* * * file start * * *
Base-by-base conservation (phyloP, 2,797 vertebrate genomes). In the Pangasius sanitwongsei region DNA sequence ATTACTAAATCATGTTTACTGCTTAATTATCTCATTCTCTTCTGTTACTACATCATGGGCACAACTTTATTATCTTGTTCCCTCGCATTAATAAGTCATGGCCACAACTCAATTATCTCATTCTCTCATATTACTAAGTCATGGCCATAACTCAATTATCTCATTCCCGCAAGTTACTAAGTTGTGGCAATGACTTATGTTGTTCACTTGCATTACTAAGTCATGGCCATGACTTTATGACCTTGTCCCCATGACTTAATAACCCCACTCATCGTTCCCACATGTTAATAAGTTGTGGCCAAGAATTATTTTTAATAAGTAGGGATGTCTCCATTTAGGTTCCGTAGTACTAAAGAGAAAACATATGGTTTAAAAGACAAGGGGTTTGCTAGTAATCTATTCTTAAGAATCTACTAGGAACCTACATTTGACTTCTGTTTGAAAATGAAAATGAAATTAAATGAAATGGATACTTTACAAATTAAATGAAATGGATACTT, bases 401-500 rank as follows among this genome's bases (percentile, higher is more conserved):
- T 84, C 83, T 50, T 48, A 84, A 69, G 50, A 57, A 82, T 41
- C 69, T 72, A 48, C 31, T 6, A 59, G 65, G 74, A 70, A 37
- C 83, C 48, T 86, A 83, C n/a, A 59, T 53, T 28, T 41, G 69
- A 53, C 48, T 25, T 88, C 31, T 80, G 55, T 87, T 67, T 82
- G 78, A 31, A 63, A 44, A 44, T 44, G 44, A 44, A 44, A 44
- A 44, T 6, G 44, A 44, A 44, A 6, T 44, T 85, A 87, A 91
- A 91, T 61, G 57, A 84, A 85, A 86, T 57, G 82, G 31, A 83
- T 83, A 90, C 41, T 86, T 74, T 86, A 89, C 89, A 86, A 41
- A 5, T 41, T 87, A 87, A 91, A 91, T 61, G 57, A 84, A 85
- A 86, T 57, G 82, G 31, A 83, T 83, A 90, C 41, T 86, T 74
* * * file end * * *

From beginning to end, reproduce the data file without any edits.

Base-by-base conservation (phyloP, 2,797 vertebrate genomes). In the Pangasius sanitwongsei region DNA sequence ATTACTAAATCATGTTTACTGCTTAATTATCTCATTCTCTTCTGTTACTACATCATGGGCACAACTTTATTATCTTGTTCCCTCGCATTAATAAGTCATGGCCACAACTCAATTATCTCATTCTCTCATATTACTAAGTCATGGCCATAACTCAATTATCTCATTCCCGCAAGTTACTAAGTTGTGGCAATGACTTATGTTGTTCACTTGCATTACTAAGTCATGGCCATGACTTTATGACCTTGTCCCCATGACTTAATAACCCCACTCATCGTTCCCACATGTTAATAAGTTGTGGCCAAGAATTATTTTTAATAAGTAGGGATGTCTCCATTTAGGTTCCGTAGTACTAAAGAGAAAACATATGGTTTAAAAGACAAGGGGTTTGCTAGTAATCTATTCTTAAGAATCTACTAGGAACCTACATTTGACTTCTGTTTGAAAATGAAAATGAAATTAAATGAAATGGATACTTTACAAATTAAATGAAATGGATACTT, bases 401-500 rank as follows among this genome's bases (percentile, higher is more conserved):
- T 84, C 83, T 50, T 48, A 84, A 69, G 50, A 57, A 82, T 41
- C 69, T 72, A 48, C 31, T 6, A 59, G 65, G 74, A 70, A 37
- C 83, C 48, T 86, A 83, C n/a, A 59, T 53, T 28, T 41, G 69
- A 53, C 48, T 25, T 88, C 31, T 80, G 55, T 87, T 67, T 82
- G 78, A 31, A 63, A 44, A 44, T 44, G 44, A 44, A 44, A 44
- A 44, T 6, G 44, A 44, A 44, A 6, T 44, T 85, A 87, A 91
- A 91, T 61, G 57, A 84, A 85, A 86, T 57, G 82, G 31, A 83
- T 83, A 90, C 41, T 86, T 74, T 86, A 89, C 89, A 86, A 41
- A 5, T 41, T 87, A 87, A 91, A 91, T 61, G 57, A 84, A 85
- A 86, T 57, G 82, G 31, A 83, T 83, A 90, C 41, T 86, T 74